Real EV Charging Rates from the Bay Area

So the 2005 Toyota Sienna needed to be replaced, and I got a 2017 Nissan Leaf. This particular model is an S trim (read cheap) in Red. So now that I’ve made the leap into electric vehicles, it is time to determine what the options for charging are. I’ve had the car for about 2 weeks as of this writing, so I am definitely not an expert. So there may be some inaccuracies in the information below.

Fortunately at work I have free EV charging, so knowing how the public charging works is part intellectual exercise, as well as a preventative in the case where I really need it. Right now I don’t have an EV charger at home (and neither do I have solar).

For reference, my Sienna would run at about 16 mpg, and I would get around 350 miles for a full tank of gas of around 18 gallons. So a full tank would be around $80. More on this later.

Charging in the South Bay area of Silicon Valley has a few options, with a charging option usually being within a few miles. The most popular options are Chargepoint, EVgo, and Volta. Some cities (eg: Palo Alto) and some stores (eg: Best Buy) have free charging (typically through Chargepoint). There are also some interesting charging deployments coming up through companies like Powerflex, where the Mountain View/Los Altos school district is deploying charging for school staff with discounted rates after hours for the public.

Different public companies have different ways of charging. Chargepoint is typically charged at a rate per hour, pro-rated against usage. EVgo charges per minute. Blink apparently charges per kWh for their chargers. I’ve had a quick play with charging at both Chargepoint and EVgo stations, so the following represents how I see charging working. The sample space is small (three charging sessions), but the numbers seem to reflect what I’ve been seeing implied with blogs.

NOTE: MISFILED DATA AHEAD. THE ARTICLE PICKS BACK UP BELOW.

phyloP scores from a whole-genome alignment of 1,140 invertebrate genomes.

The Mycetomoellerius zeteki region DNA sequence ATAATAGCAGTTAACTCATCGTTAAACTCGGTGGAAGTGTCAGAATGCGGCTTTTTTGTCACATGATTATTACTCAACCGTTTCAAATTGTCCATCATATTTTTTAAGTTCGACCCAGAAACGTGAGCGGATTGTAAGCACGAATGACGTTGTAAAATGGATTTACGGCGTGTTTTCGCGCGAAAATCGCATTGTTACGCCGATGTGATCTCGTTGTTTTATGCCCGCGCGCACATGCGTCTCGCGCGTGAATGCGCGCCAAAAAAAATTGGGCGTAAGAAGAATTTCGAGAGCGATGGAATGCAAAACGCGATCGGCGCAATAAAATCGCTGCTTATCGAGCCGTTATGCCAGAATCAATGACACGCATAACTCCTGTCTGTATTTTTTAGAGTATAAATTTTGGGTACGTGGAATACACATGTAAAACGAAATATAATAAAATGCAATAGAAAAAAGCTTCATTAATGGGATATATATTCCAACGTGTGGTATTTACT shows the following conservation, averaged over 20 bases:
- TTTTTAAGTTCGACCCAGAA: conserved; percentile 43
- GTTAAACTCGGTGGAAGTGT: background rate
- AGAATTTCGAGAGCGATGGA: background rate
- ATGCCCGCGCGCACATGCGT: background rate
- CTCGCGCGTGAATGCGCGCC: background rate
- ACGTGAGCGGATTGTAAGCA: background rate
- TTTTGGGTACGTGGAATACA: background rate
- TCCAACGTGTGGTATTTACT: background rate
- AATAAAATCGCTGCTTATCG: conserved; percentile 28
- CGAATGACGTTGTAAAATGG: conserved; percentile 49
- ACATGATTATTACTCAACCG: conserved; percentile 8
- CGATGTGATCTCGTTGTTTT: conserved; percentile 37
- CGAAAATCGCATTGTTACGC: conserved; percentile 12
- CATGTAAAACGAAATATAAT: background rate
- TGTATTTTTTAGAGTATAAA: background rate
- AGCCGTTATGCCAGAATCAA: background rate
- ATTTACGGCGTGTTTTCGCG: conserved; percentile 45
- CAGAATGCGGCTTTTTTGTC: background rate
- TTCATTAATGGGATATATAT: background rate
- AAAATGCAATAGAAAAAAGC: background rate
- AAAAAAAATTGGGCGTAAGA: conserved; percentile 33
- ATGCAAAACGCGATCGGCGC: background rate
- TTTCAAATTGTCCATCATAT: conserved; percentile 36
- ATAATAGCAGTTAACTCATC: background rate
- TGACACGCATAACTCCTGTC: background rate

So let’s start with Chargepoint. I’ve used Chargepoint at Best Buy, City of Sunnyvale, and Cupertino Rotary club. The Sunnyvale Best Buy charger was broken, the Chargepoint would detect and start, but would never deliver any power. It is marked as Free, so it might be a good option if it worked. It might be that the charger locking head was broken and so was unable to “lock”, and so would fail. Interestingly, Chargepoint didn’t notify that there was a problem.

The other times I’ve used Chargepoint it worked as expected. You swipe, plug in, and the charging starts. You go do what you need to do and come back, and be on your way. In both these cases, the systems where 6.6kW rated units. According to the Chargepoint app, one provided 6.0kW, the other 6.5kW. Since Chargepoint charges per hour (or part thereof), a poor charger choice could make quite a difference. In these two cases, I was there for just under an hour and had around 6kW added to the car. This is equivalent to about 20-24 miles. Not bad for around $1.50. Both City of Cupertino and City of Sunnyvale both charge $1.50/hr for charging.

Now EVgo is a bit different, they have DC chargers, capable of delivering about 40-50 kW. I charged for just under 8 minutes at an EVgo station, costing $2.10 (they round down, which is nice). They delivered 5.8kW of power in the 8 minutes.